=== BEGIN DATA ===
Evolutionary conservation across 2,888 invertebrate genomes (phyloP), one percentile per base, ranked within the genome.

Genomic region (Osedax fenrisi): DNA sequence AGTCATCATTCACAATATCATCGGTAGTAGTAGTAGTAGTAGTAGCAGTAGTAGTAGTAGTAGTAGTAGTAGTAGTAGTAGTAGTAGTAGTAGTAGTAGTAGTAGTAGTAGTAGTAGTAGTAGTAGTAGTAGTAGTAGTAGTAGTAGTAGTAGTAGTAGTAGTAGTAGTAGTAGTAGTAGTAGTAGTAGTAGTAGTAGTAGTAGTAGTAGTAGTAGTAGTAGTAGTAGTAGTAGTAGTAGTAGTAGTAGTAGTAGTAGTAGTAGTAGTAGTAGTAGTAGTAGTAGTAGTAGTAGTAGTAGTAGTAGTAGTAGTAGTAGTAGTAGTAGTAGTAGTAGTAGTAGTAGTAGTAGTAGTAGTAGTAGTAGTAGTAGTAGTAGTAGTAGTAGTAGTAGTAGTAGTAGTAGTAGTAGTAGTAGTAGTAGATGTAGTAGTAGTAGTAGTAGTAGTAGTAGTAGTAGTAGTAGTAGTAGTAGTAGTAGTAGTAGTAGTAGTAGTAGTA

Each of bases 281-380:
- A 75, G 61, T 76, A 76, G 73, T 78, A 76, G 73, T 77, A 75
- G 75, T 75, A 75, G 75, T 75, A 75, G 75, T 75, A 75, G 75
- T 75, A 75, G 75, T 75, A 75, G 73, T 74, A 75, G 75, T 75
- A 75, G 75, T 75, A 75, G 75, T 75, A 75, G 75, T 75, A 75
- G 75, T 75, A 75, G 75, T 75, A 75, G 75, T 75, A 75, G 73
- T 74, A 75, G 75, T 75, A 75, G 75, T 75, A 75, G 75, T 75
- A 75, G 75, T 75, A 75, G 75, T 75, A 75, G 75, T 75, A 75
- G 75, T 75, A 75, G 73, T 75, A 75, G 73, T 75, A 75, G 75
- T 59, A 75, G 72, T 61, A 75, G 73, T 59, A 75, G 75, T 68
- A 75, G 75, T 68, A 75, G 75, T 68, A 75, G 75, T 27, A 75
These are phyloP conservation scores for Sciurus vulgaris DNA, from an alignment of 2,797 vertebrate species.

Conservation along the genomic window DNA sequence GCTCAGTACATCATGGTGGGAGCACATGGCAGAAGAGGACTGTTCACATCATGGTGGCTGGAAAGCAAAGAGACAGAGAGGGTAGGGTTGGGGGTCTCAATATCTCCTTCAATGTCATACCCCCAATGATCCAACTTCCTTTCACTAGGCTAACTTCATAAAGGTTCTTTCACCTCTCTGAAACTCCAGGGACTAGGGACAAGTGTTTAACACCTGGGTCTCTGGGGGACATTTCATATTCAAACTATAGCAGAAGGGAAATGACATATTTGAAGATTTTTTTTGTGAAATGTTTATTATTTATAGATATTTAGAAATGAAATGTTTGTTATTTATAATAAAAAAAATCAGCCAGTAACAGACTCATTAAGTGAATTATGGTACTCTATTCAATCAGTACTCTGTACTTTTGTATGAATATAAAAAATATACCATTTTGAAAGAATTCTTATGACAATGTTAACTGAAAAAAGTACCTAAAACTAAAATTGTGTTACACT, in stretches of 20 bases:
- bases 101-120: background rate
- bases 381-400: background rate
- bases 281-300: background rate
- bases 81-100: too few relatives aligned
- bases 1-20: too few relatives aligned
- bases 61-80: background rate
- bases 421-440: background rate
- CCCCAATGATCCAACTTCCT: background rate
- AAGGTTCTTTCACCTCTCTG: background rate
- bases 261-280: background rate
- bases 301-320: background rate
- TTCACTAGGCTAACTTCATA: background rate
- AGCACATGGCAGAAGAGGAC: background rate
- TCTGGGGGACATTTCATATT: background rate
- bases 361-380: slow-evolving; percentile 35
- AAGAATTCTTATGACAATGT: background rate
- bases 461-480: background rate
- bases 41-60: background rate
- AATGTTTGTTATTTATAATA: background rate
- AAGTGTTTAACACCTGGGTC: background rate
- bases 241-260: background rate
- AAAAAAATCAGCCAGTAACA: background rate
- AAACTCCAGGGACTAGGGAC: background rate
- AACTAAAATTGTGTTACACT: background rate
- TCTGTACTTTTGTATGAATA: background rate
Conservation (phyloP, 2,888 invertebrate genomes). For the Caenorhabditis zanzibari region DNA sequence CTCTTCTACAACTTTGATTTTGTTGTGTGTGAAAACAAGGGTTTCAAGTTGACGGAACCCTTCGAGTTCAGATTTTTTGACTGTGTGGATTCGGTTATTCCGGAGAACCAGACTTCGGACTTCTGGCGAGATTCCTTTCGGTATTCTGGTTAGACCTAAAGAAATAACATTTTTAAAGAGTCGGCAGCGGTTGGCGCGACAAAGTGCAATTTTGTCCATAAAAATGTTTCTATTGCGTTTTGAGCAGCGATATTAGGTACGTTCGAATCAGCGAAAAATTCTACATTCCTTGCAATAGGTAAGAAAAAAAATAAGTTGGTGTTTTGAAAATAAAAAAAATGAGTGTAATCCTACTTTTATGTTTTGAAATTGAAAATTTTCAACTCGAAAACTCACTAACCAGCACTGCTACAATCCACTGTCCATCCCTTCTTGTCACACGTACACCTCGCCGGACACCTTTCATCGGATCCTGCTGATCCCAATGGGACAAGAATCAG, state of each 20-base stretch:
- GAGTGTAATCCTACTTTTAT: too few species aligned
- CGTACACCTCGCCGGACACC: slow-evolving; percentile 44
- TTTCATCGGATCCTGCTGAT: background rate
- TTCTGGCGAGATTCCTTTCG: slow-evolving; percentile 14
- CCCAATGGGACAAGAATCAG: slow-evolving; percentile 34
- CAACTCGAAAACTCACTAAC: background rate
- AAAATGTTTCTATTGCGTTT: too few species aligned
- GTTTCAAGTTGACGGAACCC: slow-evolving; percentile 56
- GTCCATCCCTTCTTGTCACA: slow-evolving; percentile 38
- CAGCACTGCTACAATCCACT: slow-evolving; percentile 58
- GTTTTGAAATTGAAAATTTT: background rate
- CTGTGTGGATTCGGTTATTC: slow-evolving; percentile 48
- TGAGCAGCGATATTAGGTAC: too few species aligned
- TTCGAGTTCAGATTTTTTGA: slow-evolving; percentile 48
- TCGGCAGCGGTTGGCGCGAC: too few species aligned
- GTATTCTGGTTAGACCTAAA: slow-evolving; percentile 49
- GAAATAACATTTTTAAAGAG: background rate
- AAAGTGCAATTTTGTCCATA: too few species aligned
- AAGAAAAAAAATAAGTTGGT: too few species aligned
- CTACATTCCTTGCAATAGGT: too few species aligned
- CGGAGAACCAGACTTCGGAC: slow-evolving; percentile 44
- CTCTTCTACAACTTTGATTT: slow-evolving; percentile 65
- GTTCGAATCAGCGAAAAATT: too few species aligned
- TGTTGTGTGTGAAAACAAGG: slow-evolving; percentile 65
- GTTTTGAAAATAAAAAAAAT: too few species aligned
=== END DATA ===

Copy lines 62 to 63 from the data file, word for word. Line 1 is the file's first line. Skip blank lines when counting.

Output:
- CGGAGAACCAGACTTCGGAC: slow-evolving; percentile 44
- CTCTTCTACAACTTTGATTT: slow-evolving; percentile 65